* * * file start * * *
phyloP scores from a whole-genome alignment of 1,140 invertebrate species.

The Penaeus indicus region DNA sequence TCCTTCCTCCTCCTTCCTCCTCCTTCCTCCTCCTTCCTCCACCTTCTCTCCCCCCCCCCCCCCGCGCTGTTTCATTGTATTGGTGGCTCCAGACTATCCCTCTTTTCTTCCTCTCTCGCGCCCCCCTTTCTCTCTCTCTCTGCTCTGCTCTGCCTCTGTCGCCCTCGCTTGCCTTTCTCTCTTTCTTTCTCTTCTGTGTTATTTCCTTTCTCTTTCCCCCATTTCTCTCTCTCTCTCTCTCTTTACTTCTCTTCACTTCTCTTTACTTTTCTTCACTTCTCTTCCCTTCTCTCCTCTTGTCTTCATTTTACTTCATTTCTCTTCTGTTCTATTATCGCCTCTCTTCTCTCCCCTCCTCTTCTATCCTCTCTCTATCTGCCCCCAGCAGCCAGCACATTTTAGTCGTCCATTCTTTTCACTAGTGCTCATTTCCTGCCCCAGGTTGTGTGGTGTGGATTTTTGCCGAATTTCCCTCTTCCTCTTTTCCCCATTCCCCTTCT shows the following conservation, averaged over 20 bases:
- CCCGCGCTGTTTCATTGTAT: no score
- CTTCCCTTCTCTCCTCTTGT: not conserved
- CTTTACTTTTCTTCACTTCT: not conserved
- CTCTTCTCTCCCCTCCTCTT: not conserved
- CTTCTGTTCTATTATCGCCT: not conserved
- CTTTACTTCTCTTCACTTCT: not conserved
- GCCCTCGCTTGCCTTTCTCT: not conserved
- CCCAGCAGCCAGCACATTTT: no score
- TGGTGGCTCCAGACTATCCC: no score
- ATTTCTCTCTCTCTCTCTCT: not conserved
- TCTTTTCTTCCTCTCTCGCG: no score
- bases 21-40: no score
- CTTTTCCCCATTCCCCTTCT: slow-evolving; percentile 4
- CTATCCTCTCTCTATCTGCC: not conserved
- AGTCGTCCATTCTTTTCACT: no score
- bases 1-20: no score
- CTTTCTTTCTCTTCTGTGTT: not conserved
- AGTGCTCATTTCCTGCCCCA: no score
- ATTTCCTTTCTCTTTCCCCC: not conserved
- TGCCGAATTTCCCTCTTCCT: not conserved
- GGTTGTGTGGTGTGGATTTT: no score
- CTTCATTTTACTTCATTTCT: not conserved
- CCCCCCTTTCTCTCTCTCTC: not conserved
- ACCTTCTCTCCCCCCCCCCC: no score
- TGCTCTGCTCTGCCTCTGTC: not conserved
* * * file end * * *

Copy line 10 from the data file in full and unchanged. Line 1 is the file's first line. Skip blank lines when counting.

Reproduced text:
- CCCAGCAGCCAGCACATTTT: no score